Caixin View: China Braces for Next Trade War Broadside
*New round of tariffs on Chinese exports to U.S. could come as soon as this week
*Yuan likely to depreciate against U.S. dollar
The next, and so far the largest, round of U.S. tariffs on Chinese imports could be imposed as soon as this week as another $200 billion of goods are set to be affected by the Trump administration’s trade war with Beijing.
Plans to impose levies that potentially cover more than 6,000 types of products, including agricultural products, seafood, fruit, metals and a wide range of consumer goods, were first announced in July, with hearings held in Washington in August and a feedback period that ends on Sept. 5.
In theory, that means the tariffs could go into effect as soon as Sept. 6, as we don’t think it’s likely there will be any last-minute breakthroughs in negotiations between the two sides to avert the imposition of the tariffs.
Some U.S. media reports indicate that President Donald Trump is planning to implement tariffs right after the feedback period ends, although tariffs imposed in July on $34 billion of goods only came into effect three weeks after the final decision was made.
The continuing uncertainty over how the tariffs will play out isn’t helping. Originally, the administration said the $200 billion of goods would be subject to a 10% tariff, but Trump has since raised the possibility of pushing the figure to 25%. It’s possible that tariffs on the full $200 billion could be phased in, which would have more of a ripple effect rather than a one-off shock. The original list of 6,000-odd products is also subject to change.
In spite of the lack of clarity, we do expect any tariff announcement to lead to some short-term reaction in the currency market. There’s likely to be some depreciation of the yuan against the dollar, a repeat of what happened when the first set of tariffs went into effect. We might even see a sharper reaction this time given that the value of goods to be taxed will be bigger, and the overall forex environment has grown less favorable to emerging market currencies.
But despite these extra pressures, we don’t expect a severe weakening of the yuan for several reasons. The effect of these long-expected tariffs has likely already been priced in to some degree, and the central bank’s recent reintroduction of the “countercyclical factor” (see last week's Caixin View) in its daily yuan fixing gives it an additional tool to help steady the yuan. However, if the final tariff announcement is significantly worse than expected, then there could be a more pronounced knee-jerk reaction in the currency markets.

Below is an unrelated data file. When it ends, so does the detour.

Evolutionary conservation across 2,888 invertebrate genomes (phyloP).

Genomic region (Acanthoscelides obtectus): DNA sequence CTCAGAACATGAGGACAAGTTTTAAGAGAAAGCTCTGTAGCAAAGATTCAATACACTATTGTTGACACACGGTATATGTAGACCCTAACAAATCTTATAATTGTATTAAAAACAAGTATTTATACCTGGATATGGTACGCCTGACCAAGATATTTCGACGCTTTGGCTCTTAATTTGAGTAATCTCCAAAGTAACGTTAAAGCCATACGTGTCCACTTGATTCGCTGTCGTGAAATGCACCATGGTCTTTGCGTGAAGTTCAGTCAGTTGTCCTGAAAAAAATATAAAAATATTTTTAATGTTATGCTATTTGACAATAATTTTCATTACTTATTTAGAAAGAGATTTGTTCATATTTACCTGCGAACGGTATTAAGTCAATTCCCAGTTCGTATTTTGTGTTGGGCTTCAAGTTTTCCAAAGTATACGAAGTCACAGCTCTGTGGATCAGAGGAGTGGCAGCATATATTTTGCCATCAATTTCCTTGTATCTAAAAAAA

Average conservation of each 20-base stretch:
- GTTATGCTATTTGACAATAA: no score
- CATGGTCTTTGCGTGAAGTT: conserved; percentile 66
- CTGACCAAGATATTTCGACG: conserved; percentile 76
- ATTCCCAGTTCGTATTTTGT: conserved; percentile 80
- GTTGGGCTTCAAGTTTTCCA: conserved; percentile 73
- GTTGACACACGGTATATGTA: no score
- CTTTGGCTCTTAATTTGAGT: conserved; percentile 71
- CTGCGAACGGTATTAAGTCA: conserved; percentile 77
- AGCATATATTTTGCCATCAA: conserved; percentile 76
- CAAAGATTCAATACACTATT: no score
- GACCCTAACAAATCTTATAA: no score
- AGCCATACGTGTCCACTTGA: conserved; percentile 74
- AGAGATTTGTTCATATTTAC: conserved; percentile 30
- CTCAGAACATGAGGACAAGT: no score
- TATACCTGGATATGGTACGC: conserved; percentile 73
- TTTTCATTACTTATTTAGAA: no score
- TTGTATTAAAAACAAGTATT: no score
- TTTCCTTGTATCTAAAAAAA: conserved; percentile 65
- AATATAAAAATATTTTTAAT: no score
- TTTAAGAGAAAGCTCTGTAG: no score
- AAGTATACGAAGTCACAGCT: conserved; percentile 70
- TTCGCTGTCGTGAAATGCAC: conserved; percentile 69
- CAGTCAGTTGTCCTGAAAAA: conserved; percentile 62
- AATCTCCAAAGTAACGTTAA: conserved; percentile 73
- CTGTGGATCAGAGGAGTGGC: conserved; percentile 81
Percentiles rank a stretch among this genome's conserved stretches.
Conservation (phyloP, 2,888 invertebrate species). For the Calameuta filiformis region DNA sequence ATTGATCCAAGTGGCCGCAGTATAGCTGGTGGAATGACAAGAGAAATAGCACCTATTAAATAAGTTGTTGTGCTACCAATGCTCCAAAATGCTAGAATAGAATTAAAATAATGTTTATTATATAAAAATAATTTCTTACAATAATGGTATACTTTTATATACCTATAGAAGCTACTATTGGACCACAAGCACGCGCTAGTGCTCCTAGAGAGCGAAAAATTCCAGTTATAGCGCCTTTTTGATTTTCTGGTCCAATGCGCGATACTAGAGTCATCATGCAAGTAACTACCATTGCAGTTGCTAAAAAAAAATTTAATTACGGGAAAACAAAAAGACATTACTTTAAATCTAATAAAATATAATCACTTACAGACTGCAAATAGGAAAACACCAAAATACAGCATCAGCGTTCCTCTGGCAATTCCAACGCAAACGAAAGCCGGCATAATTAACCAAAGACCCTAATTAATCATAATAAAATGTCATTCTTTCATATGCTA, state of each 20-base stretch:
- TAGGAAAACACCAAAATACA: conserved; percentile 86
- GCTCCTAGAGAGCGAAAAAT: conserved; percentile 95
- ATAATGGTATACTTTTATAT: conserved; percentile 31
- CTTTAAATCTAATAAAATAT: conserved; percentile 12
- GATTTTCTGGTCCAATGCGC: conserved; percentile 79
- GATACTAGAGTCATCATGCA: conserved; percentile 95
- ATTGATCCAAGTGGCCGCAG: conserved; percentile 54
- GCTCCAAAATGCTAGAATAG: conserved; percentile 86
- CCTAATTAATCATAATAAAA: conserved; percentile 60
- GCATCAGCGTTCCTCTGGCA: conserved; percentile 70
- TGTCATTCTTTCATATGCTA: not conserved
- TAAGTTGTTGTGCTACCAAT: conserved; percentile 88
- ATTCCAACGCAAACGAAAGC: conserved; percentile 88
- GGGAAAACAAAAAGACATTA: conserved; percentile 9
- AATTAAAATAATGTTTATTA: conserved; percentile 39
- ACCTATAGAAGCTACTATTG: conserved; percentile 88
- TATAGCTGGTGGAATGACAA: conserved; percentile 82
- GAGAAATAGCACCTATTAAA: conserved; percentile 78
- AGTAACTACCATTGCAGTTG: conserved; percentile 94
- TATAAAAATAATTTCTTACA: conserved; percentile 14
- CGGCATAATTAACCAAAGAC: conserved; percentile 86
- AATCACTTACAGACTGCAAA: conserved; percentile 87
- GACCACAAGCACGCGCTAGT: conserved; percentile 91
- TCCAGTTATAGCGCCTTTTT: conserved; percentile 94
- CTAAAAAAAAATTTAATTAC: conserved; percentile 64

In the medium term, the tariffs would put even more pressure on a manufacturing sector already seeing a softening in activity. Upstream and heavy industries will be relatively more insulated because of their dependence on domestic demand — this trend is already visible when comparing Caixin’s General Manufacturing Purchasing Managers’ Index (PMI) with the official manufacturing PMI.
The Caixin manufacturing PMI, which focuses on light industry, slipped to 50.6 in August from July’s 50.8, marking the third consecutive monthly drop and the slowest expansion since June 2017. New orders grew at the slowest pace since May 2017, while new export orders shrank for the fifth month in a row, the survey showed. “Weaker foreign demand contributed to the softer increase in overall new work,” according to the survey. In contrast, the official manufacturing PMI, which focuses on heavy industry and covers different geographical areas, had a higher than expected reading in August, creeping up to 51.3 from a five-month low of 51.2 in July, with growth in new export orders falling by a far greater amount than new orders overall.
In the long term, despite the caveats above, we expect the cumulative effect of the tariffs will be significant: probably enough to shave 0.3 to 0.5 percentage points off China’s annual growth.
September 5: Caixin releases Caixin China General Services PMI and Caixin China Composite PMI for August
September 7: State Administration of Foreign Exchange releases foreign exchange reserves data for August
September 8: General Administration of Customs releases import and export data for August
September 10: The National Bureau of Statistics releases consumer price index (CPI) and producer price index (PPI) for August
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